“The 5%-per-year prejudgment interest rate for damages for non-pecuniary loss in a personal injury action increases the cost of bodily injury claims in the auto insurance system, which drives up costs for all consumers,” Albanese reported.

Bill 15 will also move the auto insurance claim dispute resolution system from the Financial Services Commission of Ontario (FSCO to the Ministry of the Attorney General's licence appeal tribunal. The Liberals said last year that move “would help cut down on consumer frustration as well as curb financial and administrative stress on the system, which can increase costs and cause rates to go up.”

So under Bill 15, a new section of the Insurance Act will allow insured persons and insurers to apply to the Licence Appeal Tribunal in order to resolve disputes “in respect of an insured person's entitlement to statutory accident benefits or in respect of the amount of statutory accident benefits to which an insured person is entitled.”

The Insurance Act will also prohibit parties from bringing such proceedings into court, “other than an appeal from a decision of the Licence Appeal Tribunal or an application for judicial review.”

Bill 15 will also give FSCO the authority to “revoke or immediately suspend the licences of agents and adjusters who act improperly and put the public at risk,” Albanese said last year. “Bill 15 would also align the process for these disciplinary hearings with modern principles of procedural fairness, including replacing the 90-year-old advisory board system with the existing Financial Services Tribunal.

Writing a book can lead to repercussions: Roseman

Business / Personal Finance

Jokelee Vanderkop fought two insurance companies to get benefits after a car accident. Now she’s fighting to keep her benefits after writing a book.

 By: Ellen Roseman On Your Side, Tue Feb 10 2015

Jokelee Vanderkop wrote a book about how to fight your insurance company to get benefits. Now she’s preparing for another fight about her benefits.

In 2008, she won a lawsuit against the Personal Insurance Co. after a car accident left her unable to continue working as a high school teacher. When the company appealed in 2009, she won again.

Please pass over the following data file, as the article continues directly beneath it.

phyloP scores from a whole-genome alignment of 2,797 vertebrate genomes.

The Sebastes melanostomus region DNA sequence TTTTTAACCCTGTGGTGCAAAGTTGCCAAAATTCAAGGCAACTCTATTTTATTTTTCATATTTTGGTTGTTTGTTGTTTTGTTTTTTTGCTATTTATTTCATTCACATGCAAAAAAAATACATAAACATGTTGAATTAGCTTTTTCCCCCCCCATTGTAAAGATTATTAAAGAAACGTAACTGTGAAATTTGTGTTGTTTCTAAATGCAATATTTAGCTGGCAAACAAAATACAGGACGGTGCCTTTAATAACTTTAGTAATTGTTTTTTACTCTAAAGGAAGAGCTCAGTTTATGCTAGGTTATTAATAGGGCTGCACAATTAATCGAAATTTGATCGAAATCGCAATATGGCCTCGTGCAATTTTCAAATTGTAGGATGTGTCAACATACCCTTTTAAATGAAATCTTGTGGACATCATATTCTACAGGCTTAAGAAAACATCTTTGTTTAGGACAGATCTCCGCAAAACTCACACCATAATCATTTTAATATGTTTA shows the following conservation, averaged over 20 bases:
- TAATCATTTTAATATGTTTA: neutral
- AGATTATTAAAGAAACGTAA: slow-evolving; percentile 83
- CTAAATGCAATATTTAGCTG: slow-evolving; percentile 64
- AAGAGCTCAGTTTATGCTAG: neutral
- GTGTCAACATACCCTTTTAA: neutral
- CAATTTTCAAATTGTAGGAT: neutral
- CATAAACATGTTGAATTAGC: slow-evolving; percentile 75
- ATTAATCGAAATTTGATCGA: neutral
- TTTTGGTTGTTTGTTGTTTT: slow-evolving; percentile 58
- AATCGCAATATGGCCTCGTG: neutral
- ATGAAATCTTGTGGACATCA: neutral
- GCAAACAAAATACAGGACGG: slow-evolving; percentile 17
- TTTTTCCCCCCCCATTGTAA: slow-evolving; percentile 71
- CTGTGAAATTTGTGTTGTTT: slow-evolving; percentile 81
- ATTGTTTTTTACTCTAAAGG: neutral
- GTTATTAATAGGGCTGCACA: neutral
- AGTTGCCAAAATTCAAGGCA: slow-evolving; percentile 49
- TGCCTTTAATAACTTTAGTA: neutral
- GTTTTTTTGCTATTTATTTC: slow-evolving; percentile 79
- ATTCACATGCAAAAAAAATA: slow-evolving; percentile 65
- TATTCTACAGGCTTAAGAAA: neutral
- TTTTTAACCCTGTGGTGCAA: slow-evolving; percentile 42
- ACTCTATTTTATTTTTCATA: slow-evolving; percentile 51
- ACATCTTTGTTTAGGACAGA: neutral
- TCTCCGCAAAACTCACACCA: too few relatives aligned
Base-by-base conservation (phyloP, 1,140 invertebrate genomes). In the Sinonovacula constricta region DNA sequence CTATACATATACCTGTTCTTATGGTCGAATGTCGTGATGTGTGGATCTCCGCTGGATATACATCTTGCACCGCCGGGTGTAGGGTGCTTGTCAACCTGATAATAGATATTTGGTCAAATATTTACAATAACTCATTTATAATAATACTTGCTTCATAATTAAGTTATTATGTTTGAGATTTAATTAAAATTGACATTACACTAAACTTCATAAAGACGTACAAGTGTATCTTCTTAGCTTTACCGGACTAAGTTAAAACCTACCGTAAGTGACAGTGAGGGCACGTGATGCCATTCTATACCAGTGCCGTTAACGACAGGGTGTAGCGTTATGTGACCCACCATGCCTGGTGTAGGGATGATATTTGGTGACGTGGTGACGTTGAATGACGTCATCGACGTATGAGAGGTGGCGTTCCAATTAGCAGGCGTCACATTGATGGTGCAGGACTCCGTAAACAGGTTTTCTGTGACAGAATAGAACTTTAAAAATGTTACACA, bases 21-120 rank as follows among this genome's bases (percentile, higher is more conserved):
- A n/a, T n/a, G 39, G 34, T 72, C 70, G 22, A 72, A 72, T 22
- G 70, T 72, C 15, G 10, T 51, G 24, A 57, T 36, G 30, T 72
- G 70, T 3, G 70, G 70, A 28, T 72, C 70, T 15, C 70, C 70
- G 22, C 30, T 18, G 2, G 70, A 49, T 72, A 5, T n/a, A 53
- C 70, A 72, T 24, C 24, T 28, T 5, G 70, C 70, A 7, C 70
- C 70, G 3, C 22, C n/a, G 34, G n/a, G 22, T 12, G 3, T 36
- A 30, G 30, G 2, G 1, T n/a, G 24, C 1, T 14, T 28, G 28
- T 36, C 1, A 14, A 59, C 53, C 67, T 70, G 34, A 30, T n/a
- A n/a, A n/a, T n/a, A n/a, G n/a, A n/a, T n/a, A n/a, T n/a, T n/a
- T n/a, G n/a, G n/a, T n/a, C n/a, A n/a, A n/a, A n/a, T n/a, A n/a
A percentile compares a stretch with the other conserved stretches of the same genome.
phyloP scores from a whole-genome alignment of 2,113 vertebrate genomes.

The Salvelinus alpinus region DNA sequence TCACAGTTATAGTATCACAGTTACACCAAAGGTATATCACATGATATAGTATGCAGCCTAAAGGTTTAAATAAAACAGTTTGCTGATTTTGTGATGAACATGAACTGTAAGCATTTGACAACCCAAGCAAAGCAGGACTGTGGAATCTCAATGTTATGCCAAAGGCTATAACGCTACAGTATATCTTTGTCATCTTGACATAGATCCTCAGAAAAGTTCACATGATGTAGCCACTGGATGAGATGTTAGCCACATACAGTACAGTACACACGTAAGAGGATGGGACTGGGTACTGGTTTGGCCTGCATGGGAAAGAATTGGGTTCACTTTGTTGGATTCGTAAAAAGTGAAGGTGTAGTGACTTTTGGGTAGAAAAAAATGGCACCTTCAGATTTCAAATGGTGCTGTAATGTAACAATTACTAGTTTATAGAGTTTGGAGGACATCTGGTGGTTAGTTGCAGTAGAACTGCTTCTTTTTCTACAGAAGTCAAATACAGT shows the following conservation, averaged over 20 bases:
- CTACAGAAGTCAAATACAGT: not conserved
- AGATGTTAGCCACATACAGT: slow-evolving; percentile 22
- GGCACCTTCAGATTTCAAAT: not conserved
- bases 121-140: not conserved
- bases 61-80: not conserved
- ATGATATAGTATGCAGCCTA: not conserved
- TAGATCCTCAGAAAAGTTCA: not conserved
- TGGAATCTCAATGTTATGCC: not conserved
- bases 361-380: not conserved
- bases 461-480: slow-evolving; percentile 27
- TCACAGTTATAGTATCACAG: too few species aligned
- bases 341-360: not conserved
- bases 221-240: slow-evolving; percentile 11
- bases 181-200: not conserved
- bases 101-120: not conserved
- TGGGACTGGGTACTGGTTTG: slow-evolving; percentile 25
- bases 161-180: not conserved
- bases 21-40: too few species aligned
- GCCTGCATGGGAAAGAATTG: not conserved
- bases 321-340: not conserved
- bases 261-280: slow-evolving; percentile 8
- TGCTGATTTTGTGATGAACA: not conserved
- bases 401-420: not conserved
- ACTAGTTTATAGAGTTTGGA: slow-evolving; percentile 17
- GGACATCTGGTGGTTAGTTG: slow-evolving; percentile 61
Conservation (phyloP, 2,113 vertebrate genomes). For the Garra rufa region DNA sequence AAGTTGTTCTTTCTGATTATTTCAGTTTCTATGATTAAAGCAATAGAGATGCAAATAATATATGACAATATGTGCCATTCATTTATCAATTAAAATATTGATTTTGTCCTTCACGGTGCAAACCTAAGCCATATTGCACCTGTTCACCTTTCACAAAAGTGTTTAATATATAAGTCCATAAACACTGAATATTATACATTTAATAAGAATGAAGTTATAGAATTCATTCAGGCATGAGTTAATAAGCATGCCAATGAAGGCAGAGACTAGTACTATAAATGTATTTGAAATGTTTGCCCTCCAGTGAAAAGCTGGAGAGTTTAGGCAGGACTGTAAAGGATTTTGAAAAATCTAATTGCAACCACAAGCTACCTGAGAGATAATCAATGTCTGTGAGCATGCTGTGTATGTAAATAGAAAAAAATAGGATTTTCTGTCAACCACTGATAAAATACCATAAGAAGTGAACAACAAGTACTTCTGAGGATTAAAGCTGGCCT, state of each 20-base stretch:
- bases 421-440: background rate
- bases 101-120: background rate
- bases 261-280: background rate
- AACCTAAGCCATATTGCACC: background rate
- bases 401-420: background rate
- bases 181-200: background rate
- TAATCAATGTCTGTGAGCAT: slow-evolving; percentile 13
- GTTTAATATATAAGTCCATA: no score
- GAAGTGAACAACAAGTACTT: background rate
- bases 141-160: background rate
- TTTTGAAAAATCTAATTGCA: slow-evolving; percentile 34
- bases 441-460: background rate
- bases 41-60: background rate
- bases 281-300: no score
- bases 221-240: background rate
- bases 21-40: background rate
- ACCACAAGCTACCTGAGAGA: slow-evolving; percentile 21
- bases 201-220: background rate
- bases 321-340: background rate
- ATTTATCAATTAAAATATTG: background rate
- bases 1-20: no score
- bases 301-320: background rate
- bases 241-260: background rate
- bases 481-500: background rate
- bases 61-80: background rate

She was 44 when injured in 1997. Now 62, she lives on income replacement benefits paid by her insurer.

Hoping to share her experiences of a court battle that lasted more than a decade, she put out a self-published book, So You Think You’re Covered? The Insurance Industry Ripoff, in 2013.

Most of the 200 copies were given away to friends or dumped, she says. When told the writing was weak, she published a revised edition last fall and sold 84 copies (at $25 apiece).

As part of her publicity campaign, she was a guest on an hour-long CBC radio phone-in program on Jan. 21, Ontario Today. It didn’t take long for her insurance company to follow up.

“I received a letter, dated Jan. 31, saying I now had earnings that could be deducted from my benefits entitlement,” she says. “They said they could not consider any further payments until I submitted my earnings statements and my tax returns for the last five years.

“The insurance company has a right to request information, but normally they tell you it’s required in order to continue benefits. In my case, they cut me off first. This is pure intimidation.”

 

Desjardins General Insurance Co., which owns The Personal, said there was a misunderstanding about her benefits being cut off.

“When we learned that Ms. Vanderkop published and is promoting a book, we sent her a standard form asking for copies of her tax returns,” explained spokesperson Joe Daly.

“Under the legislation, a portion of any income she earns from the book, or any other source, could be deducted from the weekly income replacement benefits we send her. We naturally assume that she wrote the book to earn income.

“Please note that we have not cut off her benefits and have no intention of doing so. If her tax returns indicate that she has little or no income from the book or other sources, then her weekly entitlement payments will not be affected.

“We didn’t send the note to intimidate Ms. Vanderkop. We were just curious if she was now working as a writer, which is a difficult and demanding job, and earning income.

“In retrospect, the claims adviser who decided to send the form obviously didn’t understand the realities of publishing in Canada. It’s tough to make any money writing a book.”